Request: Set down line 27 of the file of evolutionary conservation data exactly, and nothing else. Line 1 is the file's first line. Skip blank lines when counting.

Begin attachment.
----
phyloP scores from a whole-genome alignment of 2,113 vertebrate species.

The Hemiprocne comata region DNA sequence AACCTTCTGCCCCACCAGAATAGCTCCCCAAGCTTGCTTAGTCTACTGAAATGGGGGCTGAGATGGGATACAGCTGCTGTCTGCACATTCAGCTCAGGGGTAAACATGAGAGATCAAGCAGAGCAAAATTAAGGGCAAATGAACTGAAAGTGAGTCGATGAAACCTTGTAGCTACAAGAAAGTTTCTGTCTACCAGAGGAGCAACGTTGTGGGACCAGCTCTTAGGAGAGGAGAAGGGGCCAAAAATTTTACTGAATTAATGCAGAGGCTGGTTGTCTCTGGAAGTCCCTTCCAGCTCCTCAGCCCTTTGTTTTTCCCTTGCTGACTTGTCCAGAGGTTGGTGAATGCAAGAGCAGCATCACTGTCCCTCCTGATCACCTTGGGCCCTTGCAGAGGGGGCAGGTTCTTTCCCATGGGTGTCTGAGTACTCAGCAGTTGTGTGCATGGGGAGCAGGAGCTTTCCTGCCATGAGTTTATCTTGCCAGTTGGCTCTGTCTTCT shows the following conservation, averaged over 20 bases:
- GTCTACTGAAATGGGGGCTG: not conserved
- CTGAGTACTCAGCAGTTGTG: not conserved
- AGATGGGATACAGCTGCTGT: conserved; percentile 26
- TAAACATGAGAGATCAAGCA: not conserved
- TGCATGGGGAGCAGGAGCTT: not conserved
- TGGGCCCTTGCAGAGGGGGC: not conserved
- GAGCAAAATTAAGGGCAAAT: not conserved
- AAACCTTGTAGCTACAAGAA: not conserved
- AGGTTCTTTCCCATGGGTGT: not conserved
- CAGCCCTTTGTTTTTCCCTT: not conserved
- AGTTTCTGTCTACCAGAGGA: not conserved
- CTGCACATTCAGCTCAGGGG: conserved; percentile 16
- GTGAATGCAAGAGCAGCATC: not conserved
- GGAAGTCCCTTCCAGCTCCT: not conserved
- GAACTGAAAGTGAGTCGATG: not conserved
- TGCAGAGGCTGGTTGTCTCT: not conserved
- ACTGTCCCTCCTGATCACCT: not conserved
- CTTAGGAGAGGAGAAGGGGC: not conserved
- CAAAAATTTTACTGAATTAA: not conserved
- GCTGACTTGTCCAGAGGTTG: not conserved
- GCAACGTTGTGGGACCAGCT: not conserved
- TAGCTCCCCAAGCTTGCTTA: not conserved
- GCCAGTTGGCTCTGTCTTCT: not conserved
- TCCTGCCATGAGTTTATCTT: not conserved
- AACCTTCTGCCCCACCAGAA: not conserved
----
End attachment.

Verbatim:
- AACCTTCTGCCCCACCAGAA: not conserved